Heavy rains that have displaced 125 000 people in southern Malawi have left the Shire Valley inundated by vehicles ferrying food, blankets, mosquito nets and other relief items to evacuation centres.
Some locals at Chikwawa Boma liken the rush to some motor racing featuring the four-wheel-drives made for rough roads.
It is easy to tell which government agency, civil society organisation, company and development agency has the best fleet.
But thousands of people fleeing tragic effects of weeklong torrents in some remote parts of the flood plain are at risk of starvation and fatal diseases because the life-saving consignments are not reaching their unsanitary, overcrowded camps.
The hard-to-reach survivors feel sidestepped as aid is mostly reaching camps near urban trading centres and tarred roads.
We visited three camps in Chapananga-a border region over 50 km west of Chikwawa Boma-where about 3 000 displaced persons had gone without food by Friday. The area has been cut off from Chikwawa District Council by a river the size of two football fields, where a bridge is taking shape. To get there, we covered over 250km via Mwanza and Zobue in Mozambique.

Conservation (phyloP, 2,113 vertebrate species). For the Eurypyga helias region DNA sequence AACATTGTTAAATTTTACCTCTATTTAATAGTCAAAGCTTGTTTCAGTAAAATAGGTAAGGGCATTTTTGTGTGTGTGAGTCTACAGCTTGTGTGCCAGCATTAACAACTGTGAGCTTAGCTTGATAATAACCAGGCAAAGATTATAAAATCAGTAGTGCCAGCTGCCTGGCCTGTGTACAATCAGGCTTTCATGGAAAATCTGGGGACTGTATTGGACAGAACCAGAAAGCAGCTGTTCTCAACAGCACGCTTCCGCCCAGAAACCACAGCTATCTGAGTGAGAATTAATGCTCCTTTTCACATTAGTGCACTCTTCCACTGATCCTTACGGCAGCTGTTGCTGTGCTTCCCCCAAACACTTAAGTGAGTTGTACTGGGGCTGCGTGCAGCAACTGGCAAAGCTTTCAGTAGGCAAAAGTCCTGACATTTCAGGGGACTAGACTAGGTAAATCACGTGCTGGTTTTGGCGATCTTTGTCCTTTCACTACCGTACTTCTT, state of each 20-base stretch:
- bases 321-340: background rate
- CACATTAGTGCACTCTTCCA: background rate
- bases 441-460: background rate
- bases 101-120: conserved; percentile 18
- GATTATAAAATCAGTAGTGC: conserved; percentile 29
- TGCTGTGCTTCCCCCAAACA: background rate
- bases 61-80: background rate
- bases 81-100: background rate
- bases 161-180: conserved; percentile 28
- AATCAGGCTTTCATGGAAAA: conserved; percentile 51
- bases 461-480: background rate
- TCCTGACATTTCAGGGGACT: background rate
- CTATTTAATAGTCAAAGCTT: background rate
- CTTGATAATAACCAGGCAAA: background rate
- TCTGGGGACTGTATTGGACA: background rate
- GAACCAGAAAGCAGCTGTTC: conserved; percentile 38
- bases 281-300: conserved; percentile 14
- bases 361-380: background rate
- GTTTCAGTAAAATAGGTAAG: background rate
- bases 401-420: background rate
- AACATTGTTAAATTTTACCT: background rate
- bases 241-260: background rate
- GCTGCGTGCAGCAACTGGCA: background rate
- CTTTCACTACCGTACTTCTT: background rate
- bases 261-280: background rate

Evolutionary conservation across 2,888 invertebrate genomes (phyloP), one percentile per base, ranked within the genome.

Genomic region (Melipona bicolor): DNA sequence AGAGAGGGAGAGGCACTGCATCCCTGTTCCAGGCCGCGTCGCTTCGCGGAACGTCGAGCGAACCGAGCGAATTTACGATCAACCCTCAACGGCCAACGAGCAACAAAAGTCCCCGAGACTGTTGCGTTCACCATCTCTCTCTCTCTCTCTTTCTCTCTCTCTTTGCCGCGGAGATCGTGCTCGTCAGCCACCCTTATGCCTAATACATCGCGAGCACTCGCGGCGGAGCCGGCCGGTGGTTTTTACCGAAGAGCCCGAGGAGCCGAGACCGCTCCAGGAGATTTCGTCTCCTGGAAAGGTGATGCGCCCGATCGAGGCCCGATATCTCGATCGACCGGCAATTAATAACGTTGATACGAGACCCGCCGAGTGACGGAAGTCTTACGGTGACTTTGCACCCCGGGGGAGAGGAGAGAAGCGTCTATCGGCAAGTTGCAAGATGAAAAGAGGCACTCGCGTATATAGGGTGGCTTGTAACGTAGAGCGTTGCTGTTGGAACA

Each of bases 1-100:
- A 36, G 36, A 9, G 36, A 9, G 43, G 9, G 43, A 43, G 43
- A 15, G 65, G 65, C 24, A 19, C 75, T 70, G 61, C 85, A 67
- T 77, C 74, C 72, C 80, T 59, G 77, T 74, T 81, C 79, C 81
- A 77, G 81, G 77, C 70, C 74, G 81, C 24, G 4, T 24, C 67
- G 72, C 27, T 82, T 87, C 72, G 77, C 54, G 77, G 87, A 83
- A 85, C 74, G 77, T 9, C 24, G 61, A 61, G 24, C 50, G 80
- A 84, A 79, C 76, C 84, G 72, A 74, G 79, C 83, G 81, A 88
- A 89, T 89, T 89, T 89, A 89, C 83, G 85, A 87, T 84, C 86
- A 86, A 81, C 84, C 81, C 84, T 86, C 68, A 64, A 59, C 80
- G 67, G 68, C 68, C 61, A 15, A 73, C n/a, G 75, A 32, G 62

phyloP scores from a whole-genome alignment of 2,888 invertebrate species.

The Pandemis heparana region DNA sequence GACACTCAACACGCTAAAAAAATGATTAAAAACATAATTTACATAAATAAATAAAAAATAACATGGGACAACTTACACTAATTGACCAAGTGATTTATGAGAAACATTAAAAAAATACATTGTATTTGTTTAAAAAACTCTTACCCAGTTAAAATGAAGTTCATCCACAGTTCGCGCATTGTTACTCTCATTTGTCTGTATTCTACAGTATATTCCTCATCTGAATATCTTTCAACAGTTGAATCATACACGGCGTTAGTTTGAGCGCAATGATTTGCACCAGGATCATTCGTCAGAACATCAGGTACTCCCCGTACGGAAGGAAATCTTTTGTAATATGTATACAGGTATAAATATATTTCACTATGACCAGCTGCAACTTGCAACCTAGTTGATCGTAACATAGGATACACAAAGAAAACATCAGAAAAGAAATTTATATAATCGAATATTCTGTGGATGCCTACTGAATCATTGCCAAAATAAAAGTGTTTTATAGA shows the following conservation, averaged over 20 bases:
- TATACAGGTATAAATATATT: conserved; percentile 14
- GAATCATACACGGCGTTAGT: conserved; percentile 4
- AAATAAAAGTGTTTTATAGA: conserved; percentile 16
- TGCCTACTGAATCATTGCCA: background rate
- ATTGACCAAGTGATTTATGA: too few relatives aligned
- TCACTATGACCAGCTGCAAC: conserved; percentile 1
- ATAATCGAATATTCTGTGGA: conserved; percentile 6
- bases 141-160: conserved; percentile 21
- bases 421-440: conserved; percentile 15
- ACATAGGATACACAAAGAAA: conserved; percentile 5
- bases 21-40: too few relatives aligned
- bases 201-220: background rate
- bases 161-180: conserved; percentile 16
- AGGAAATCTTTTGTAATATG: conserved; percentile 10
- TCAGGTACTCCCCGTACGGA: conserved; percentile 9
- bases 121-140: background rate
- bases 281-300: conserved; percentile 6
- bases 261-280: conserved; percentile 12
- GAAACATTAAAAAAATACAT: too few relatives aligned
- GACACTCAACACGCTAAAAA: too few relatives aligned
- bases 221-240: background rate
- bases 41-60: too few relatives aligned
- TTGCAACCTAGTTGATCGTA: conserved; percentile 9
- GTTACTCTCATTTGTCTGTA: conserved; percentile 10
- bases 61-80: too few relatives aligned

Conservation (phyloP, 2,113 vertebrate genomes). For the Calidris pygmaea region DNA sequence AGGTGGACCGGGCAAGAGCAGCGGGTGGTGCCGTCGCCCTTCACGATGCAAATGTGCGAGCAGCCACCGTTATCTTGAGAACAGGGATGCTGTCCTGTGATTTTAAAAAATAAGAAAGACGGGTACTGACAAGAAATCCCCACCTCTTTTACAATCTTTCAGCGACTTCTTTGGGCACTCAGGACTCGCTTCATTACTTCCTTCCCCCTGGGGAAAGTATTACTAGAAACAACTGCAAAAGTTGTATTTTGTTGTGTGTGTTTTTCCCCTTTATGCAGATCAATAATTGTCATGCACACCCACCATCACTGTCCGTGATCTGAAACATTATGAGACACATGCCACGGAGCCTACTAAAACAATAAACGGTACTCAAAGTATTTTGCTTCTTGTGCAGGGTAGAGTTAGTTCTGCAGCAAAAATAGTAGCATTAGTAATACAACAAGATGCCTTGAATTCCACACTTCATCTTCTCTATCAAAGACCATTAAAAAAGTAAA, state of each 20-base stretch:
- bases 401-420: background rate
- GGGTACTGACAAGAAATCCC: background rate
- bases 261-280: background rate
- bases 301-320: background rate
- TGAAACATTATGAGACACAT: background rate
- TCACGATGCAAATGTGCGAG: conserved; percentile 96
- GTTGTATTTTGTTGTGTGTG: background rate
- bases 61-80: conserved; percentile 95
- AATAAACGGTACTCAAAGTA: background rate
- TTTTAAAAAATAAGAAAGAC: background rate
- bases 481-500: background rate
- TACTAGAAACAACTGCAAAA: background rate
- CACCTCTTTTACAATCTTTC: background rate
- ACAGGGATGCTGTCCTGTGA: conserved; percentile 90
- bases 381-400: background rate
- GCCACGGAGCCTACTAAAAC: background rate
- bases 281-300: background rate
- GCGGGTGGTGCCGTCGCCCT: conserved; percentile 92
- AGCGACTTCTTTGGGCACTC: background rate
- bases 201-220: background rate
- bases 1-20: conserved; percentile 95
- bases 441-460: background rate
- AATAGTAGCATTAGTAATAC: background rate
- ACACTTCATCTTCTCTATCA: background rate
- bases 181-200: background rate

“We haven’t received food since March 8 when we fled stormy rains that destroyed our homes. Many cannot afford a single meal a day. We cry for children, pregnant women and patients,” said group village Gaga.
The homeless community occupies a derelict camp that housed refugees escaping civil war in Mozambique in the 1980s. The buildings, where people sleep on dusty floors, were home to Chang’ambika Community Day Secondary School (CDSS), which was abandoned following the opening of Changoima CDSS nearby.
The people living rough use a foul-smelling, makeshift pit latrine opened two weeks after the tragedy that struck “like the end of the world”, according to Gaga.
“Open defaecation in surrounding bushes is widespread. We’re afraid of cholera because diarrhoeas are already common. Children may suffer malnutrition due to hunger and poor sanitation,” said Norah Nyangulu.